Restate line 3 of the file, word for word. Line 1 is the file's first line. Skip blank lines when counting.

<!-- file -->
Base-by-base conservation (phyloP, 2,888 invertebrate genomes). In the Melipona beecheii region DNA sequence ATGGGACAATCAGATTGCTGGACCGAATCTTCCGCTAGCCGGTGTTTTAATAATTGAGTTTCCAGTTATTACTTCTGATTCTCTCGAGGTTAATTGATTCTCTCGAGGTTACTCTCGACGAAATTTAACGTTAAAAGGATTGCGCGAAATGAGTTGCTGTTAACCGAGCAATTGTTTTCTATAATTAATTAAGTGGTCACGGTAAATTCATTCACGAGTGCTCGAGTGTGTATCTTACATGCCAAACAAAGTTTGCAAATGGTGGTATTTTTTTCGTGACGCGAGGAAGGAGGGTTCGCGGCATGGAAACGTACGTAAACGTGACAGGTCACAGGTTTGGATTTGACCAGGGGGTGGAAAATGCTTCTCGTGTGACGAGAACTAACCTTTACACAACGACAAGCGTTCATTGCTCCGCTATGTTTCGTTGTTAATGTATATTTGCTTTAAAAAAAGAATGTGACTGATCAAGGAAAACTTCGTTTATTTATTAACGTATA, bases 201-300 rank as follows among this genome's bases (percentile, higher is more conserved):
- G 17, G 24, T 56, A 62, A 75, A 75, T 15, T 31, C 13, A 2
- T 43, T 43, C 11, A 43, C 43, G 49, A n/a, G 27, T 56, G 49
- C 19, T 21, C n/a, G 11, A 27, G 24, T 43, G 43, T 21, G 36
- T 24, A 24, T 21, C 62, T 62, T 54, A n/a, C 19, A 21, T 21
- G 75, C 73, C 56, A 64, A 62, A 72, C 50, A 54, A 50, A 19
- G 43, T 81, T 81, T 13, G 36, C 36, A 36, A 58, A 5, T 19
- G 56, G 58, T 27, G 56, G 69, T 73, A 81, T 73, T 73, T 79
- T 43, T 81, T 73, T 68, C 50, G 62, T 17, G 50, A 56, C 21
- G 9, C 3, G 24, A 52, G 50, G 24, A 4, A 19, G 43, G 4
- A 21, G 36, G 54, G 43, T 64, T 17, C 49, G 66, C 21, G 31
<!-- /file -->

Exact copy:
- T 43, T 43, C 11, A 43, C 43, G 49, A n/a, G 27, T 56, G 49